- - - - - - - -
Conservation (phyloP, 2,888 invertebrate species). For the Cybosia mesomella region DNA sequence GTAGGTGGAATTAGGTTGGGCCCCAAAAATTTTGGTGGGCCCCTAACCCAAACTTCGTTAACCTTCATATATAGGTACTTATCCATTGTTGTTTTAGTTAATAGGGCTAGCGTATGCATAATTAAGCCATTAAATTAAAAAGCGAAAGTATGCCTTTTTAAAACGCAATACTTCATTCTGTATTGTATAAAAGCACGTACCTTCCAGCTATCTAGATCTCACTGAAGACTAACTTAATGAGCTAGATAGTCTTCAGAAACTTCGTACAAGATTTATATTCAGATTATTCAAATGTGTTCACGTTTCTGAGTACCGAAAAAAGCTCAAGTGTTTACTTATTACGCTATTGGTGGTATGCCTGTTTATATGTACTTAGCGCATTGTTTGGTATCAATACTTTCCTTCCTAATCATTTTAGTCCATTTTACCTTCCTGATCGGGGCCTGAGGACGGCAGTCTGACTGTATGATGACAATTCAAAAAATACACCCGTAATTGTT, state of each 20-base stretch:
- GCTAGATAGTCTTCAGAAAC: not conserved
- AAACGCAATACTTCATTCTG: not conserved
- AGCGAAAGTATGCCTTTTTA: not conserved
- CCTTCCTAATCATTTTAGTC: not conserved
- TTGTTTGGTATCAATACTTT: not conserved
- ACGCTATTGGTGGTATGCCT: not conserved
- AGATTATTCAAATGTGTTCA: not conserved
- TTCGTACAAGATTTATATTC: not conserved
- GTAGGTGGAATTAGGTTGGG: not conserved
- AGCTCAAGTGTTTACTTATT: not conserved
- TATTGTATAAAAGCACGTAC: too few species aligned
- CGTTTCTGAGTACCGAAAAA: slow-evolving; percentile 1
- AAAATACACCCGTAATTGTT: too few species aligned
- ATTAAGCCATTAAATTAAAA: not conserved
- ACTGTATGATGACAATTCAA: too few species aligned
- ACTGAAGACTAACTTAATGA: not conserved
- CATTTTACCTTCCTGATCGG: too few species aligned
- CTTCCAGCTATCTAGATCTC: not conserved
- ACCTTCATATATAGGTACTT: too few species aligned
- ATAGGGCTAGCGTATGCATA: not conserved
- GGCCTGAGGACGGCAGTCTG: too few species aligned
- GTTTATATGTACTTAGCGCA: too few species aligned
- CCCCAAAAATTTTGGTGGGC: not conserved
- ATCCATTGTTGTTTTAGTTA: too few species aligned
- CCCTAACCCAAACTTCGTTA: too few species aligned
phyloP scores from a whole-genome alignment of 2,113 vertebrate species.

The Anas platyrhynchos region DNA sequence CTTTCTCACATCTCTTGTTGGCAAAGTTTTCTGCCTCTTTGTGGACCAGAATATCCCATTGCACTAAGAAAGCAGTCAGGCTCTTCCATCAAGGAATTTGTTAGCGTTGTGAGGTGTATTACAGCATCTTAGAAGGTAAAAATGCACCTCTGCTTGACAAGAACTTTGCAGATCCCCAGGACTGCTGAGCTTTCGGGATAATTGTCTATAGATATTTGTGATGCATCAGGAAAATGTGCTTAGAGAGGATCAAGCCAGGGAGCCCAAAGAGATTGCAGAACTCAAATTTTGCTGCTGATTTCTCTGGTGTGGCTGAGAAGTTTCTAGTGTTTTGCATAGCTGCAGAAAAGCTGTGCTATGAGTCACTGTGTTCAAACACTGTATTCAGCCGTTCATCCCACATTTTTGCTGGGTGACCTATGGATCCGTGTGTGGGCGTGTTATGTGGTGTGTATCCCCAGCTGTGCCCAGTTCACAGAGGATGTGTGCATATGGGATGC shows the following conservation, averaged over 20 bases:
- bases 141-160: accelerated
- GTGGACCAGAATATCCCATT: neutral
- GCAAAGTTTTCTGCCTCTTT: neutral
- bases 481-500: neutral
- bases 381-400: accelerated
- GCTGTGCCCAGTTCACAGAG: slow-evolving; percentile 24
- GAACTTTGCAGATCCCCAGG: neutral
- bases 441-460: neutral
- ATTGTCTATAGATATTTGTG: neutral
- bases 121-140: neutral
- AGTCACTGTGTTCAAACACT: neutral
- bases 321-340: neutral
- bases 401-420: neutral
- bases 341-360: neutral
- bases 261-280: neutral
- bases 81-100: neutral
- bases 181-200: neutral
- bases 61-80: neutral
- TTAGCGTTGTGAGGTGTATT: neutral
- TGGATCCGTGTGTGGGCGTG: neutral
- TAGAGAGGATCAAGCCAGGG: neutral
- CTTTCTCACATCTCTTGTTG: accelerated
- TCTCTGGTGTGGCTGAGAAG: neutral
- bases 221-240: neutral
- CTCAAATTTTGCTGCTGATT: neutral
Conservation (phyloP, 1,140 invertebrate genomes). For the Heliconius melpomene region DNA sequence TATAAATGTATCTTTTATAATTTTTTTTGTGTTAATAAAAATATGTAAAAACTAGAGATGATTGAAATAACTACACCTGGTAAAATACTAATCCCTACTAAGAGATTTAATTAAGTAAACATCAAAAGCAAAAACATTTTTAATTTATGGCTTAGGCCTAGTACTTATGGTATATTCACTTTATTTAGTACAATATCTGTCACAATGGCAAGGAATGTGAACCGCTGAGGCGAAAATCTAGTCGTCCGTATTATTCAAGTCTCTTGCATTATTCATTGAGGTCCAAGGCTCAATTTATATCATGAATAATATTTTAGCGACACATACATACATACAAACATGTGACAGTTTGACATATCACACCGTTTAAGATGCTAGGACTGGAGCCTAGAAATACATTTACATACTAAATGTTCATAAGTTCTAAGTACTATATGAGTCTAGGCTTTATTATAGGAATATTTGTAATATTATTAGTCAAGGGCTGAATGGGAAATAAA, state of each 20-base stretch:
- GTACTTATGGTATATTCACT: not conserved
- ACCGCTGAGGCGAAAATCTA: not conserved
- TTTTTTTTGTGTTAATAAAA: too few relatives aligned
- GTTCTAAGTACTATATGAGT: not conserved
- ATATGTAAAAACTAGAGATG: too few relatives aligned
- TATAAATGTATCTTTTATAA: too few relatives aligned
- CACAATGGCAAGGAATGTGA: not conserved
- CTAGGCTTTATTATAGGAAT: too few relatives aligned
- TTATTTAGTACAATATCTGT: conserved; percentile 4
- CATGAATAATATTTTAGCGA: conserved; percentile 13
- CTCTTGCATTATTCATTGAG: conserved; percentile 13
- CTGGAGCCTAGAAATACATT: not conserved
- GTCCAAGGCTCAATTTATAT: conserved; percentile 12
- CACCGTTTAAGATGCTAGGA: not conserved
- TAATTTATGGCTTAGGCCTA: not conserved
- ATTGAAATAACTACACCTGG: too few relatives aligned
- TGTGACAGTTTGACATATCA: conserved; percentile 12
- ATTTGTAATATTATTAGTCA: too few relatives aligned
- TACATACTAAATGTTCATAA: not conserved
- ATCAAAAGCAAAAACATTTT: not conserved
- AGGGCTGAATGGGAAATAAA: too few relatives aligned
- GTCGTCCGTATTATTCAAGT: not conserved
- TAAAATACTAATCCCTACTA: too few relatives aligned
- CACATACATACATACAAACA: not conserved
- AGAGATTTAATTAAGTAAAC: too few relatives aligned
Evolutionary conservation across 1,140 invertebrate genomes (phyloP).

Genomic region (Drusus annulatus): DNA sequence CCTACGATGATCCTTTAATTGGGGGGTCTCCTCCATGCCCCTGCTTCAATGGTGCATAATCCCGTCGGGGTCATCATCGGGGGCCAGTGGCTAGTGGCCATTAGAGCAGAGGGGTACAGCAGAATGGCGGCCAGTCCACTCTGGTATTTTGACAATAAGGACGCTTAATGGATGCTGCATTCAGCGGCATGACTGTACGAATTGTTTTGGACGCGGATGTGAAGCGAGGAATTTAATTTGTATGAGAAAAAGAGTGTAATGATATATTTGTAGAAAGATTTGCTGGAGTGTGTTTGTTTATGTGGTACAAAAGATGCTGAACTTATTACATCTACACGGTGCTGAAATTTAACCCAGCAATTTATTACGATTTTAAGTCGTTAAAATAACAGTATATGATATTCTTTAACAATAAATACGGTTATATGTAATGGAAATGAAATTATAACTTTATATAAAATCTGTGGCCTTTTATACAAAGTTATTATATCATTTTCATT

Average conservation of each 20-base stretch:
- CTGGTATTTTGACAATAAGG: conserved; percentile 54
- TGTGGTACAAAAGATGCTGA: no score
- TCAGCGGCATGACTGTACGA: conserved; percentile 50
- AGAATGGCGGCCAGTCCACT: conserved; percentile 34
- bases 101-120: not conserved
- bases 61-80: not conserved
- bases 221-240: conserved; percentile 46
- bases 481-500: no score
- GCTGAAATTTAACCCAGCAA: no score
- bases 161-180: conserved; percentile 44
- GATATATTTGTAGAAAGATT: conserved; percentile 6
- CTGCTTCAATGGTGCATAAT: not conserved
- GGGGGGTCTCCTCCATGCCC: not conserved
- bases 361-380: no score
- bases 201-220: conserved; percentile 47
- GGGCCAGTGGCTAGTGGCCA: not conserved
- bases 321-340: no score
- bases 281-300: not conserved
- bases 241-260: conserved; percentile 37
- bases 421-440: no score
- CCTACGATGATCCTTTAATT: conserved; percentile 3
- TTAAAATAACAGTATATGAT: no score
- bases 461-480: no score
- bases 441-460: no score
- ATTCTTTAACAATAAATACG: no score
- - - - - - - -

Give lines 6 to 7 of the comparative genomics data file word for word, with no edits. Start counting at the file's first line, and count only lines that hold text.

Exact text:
- TTGTTTGGTATCAATACTTT: not conserved
- ACGCTATTGGTGGTATGCCT: not conserved